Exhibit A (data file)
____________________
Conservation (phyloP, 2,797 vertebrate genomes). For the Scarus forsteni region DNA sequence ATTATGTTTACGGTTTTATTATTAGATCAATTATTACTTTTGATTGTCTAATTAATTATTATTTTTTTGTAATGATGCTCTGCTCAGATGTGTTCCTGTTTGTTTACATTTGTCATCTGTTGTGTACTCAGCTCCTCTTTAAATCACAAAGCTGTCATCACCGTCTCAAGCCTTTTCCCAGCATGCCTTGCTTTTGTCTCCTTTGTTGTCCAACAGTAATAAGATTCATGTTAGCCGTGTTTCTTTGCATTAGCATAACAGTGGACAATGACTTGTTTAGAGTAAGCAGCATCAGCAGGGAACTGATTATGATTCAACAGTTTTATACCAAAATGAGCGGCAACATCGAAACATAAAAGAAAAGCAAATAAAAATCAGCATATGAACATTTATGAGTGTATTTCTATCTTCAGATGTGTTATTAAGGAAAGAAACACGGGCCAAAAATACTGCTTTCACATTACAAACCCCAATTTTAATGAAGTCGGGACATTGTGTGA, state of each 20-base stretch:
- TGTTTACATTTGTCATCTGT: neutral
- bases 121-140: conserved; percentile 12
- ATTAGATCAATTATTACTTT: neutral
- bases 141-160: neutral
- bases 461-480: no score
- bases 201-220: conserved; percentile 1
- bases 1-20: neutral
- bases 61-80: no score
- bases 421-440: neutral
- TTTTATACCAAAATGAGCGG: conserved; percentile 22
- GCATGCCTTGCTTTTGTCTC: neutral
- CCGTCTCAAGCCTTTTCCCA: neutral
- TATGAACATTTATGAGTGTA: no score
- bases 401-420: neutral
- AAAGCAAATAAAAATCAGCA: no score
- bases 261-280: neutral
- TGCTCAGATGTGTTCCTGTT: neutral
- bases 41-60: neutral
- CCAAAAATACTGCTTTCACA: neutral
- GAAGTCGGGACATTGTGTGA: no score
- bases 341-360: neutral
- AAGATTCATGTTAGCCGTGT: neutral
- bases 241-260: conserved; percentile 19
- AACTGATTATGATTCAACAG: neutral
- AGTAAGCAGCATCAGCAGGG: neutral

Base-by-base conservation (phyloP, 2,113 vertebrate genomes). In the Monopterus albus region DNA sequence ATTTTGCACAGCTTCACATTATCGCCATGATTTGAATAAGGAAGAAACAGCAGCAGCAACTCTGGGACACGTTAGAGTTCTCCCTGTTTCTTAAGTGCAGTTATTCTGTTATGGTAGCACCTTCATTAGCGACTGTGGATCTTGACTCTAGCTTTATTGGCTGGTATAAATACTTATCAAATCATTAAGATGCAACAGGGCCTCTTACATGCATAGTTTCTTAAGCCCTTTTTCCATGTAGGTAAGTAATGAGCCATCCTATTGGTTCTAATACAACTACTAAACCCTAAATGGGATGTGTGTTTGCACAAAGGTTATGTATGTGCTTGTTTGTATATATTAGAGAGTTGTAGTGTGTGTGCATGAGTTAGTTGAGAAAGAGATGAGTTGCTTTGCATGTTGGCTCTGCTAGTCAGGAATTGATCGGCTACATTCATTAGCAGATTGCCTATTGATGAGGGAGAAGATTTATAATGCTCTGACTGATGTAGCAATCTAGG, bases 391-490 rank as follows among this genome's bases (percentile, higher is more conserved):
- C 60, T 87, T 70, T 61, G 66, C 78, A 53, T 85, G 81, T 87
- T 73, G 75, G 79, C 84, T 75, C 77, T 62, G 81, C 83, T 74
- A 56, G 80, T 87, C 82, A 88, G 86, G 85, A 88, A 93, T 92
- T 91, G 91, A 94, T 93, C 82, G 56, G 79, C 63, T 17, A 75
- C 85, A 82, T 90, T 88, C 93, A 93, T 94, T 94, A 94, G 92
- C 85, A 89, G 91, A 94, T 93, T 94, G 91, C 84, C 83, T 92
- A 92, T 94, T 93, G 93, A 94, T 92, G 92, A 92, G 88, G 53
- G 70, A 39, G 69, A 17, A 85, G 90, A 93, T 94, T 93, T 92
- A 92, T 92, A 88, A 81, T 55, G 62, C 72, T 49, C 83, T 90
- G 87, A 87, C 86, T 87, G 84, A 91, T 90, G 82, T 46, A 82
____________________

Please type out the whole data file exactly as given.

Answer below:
Conservation (phyloP, 2,797 vertebrate genomes). For the Scarus forsteni region DNA sequence ATTATGTTTACGGTTTTATTATTAGATCAATTATTACTTTTGATTGTCTAATTAATTATTATTTTTTTGTAATGATGCTCTGCTCAGATGTGTTCCTGTTTGTTTACATTTGTCATCTGTTGTGTACTCAGCTCCTCTTTAAATCACAAAGCTGTCATCACCGTCTCAAGCCTTTTCCCAGCATGCCTTGCTTTTGTCTCCTTTGTTGTCCAACAGTAATAAGATTCATGTTAGCCGTGTTTCTTTGCATTAGCATAACAGTGGACAATGACTTGTTTAGAGTAAGCAGCATCAGCAGGGAACTGATTATGATTCAACAGTTTTATACCAAAATGAGCGGCAACATCGAAACATAAAAGAAAAGCAAATAAAAATCAGCATATGAACATTTATGAGTGTATTTCTATCTTCAGATGTGTTATTAAGGAAAGAAACACGGGCCAAAAATACTGCTTTCACATTACAAACCCCAATTTTAATGAAGTCGGGACATTGTGTGA, state of each 20-base stretch:
- TGTTTACATTTGTCATCTGT: neutral
- bases 121-140: conserved; percentile 12
- ATTAGATCAATTATTACTTT: neutral
- bases 141-160: neutral
- bases 461-480: no score
- bases 201-220: conserved; percentile 1
- bases 1-20: neutral
- bases 61-80: no score
- bases 421-440: neutral
- TTTTATACCAAAATGAGCGG: conserved; percentile 22
- GCATGCCTTGCTTTTGTCTC: neutral
- CCGTCTCAAGCCTTTTCCCA: neutral
- TATGAACATTTATGAGTGTA: no score
- bases 401-420: neutral
- AAAGCAAATAAAAATCAGCA: no score
- bases 261-280: neutral
- TGCTCAGATGTGTTCCTGTT: neutral
- bases 41-60: neutral
- CCAAAAATACTGCTTTCACA: neutral
- GAAGTCGGGACATTGTGTGA: no score
- bases 341-360: neutral
- AAGATTCATGTTAGCCGTGT: neutral
- bases 241-260: conserved; percentile 19
- AACTGATTATGATTCAACAG: neutral
- AGTAAGCAGCATCAGCAGGG: neutral

Base-by-base conservation (phyloP, 2,113 vertebrate genomes). In the Monopterus albus region DNA sequence ATTTTGCACAGCTTCACATTATCGCCATGATTTGAATAAGGAAGAAACAGCAGCAGCAACTCTGGGACACGTTAGAGTTCTCCCTGTTTCTTAAGTGCAGTTATTCTGTTATGGTAGCACCTTCATTAGCGACTGTGGATCTTGACTCTAGCTTTATTGGCTGGTATAAATACTTATCAAATCATTAAGATGCAACAGGGCCTCTTACATGCATAGTTTCTTAAGCCCTTTTTCCATGTAGGTAAGTAATGAGCCATCCTATTGGTTCTAATACAACTACTAAACCCTAAATGGGATGTGTGTTTGCACAAAGGTTATGTATGTGCTTGTTTGTATATATTAGAGAGTTGTAGTGTGTGTGCATGAGTTAGTTGAGAAAGAGATGAGTTGCTTTGCATGTTGGCTCTGCTAGTCAGGAATTGATCGGCTACATTCATTAGCAGATTGCCTATTGATGAGGGAGAAGATTTATAATGCTCTGACTGATGTAGCAATCTAGG, bases 391-490 rank as follows among this genome's bases (percentile, higher is more conserved):
- C 60, T 87, T 70, T 61, G 66, C 78, A 53, T 85, G 81, T 87
- T 73, G 75, G 79, C 84, T 75, C 77, T 62, G 81, C 83, T 74
- A 56, G 80, T 87, C 82, A 88, G 86, G 85, A 88, A 93, T 92
- T 91, G 91, A 94, T 93, C 82, G 56, G 79, C 63, T 17, A 75
- C 85, A 82, T 90, T 88, C 93, A 93, T 94, T 94, A 94, G 92
- C 85, A 89, G 91, A 94, T 93, T 94, G 91, C 84, C 83, T 92
- A 92, T 94, T 93, G 93, A 94, T 92, G 92, A 92, G 88, G 53
- G 70, A 39, G 69, A 17, A 85, G 90, A 93, T 94, T 93, T 92
- A 92, T 92, A 88, A 81, T 55, G 62, C 72, T 49, C 83, T 90
- G 87, A 87, C 86, T 87, G 84, A 91, T 90, G 82, T 46, A 82